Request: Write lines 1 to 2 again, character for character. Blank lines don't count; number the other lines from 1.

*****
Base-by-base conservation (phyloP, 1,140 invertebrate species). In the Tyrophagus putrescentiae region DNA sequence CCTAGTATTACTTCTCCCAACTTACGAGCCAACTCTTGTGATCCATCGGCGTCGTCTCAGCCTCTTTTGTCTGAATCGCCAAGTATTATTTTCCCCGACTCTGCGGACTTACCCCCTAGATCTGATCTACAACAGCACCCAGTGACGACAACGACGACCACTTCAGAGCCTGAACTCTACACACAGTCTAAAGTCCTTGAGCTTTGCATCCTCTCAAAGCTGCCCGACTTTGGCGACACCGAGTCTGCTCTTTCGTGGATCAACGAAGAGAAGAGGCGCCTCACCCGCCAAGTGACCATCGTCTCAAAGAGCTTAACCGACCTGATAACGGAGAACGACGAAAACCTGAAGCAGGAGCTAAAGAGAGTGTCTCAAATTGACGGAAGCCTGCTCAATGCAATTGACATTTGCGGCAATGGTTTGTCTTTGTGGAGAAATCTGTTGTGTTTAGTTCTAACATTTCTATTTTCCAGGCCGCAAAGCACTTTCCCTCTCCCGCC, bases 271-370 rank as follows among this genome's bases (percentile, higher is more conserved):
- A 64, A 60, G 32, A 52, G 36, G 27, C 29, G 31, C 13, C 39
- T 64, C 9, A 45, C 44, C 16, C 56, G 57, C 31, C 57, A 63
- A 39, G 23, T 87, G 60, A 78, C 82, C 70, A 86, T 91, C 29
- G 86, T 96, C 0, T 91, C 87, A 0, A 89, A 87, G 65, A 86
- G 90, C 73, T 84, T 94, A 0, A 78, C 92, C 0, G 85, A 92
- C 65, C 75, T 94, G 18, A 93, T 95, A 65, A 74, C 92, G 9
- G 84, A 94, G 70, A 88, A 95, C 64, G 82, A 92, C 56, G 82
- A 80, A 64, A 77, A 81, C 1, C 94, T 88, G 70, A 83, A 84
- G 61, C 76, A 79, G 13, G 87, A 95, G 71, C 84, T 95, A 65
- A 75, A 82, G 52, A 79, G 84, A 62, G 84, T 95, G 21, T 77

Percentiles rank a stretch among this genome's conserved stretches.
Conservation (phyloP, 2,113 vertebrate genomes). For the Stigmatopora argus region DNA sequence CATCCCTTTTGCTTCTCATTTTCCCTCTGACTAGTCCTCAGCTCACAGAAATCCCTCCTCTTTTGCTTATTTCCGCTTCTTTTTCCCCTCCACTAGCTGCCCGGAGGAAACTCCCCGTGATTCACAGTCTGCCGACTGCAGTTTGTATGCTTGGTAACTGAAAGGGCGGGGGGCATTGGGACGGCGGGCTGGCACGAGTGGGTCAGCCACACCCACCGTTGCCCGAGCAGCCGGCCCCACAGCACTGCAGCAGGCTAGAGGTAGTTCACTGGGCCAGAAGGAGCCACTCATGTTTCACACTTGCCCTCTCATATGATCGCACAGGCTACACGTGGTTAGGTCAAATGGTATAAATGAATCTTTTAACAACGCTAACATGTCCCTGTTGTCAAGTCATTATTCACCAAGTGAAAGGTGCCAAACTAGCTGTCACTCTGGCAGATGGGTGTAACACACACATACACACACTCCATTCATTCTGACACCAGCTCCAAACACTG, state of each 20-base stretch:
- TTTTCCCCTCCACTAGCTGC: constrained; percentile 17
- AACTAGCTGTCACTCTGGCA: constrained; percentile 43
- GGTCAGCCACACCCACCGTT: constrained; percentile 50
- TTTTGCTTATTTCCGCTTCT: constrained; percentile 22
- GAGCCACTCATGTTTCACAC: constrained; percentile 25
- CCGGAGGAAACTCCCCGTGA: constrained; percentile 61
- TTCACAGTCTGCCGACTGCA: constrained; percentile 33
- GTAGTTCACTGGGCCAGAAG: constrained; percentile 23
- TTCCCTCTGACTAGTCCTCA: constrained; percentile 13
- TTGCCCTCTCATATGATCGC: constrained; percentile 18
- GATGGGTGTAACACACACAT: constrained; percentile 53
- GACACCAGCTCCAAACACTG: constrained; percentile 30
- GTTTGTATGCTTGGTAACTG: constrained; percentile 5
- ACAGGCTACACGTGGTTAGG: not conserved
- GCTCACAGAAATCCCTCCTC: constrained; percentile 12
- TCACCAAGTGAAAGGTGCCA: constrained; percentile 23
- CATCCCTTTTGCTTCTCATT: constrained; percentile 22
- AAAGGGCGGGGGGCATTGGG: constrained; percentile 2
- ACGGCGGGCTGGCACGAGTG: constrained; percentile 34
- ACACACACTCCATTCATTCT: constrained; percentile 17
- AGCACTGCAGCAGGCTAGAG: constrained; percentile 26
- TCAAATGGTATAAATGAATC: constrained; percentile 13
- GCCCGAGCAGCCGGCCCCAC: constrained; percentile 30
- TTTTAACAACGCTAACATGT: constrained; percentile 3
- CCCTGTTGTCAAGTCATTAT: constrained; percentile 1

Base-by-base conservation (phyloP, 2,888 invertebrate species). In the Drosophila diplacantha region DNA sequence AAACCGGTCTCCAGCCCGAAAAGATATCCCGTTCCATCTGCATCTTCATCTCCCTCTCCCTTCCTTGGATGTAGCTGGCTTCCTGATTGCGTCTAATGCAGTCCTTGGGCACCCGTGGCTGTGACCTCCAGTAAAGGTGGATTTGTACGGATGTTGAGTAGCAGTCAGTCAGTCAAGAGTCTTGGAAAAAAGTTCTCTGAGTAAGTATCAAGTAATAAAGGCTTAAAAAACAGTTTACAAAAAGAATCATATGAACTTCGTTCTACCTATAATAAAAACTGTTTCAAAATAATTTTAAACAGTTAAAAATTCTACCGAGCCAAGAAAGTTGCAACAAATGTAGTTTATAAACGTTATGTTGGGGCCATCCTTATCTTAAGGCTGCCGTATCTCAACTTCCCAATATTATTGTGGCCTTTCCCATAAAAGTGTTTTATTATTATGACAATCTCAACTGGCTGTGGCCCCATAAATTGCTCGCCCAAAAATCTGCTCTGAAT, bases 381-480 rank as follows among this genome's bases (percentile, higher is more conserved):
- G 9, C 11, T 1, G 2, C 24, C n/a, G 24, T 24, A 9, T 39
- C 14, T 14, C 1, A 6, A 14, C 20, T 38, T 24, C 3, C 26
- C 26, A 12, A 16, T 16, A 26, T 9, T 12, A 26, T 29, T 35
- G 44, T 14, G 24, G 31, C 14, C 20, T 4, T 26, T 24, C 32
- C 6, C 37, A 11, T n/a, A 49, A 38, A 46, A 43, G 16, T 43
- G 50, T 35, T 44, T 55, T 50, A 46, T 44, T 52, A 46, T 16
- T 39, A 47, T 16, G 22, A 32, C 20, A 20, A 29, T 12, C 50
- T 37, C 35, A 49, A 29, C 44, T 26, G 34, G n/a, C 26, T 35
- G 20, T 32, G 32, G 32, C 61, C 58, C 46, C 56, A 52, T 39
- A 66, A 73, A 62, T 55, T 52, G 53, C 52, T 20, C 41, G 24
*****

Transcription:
Base-by-base conservation (phyloP, 1,140 invertebrate species). In the Tyrophagus putrescentiae region DNA sequence CCTAGTATTACTTCTCCCAACTTACGAGCCAACTCTTGTGATCCATCGGCGTCGTCTCAGCCTCTTTTGTCTGAATCGCCAAGTATTATTTTCCCCGACTCTGCGGACTTACCCCCTAGATCTGATCTACAACAGCACCCAGTGACGACAACGACGACCACTTCAGAGCCTGAACTCTACACACAGTCTAAAGTCCTTGAGCTTTGCATCCTCTCAAAGCTGCCCGACTTTGGCGACACCGAGTCTGCTCTTTCGTGGATCAACGAAGAGAAGAGGCGCCTCACCCGCCAAGTGACCATCGTCTCAAAGAGCTTAACCGACCTGATAACGGAGAACGACGAAAACCTGAAGCAGGAGCTAAAGAGAGTGTCTCAAATTGACGGAAGCCTGCTCAATGCAATTGACATTTGCGGCAATGGTTTGTCTTTGTGGAGAAATCTGTTGTGTTTAGTTCTAACATTTCTATTTTCCAGGCCGCAAAGCACTTTCCCTCTCCCGCC, bases 271-370 rank as follows among this genome's bases (percentile, higher is more conserved):
- A 64, A 60, G 32, A 52, G 36, G 27, C 29, G 31, C 13, C 39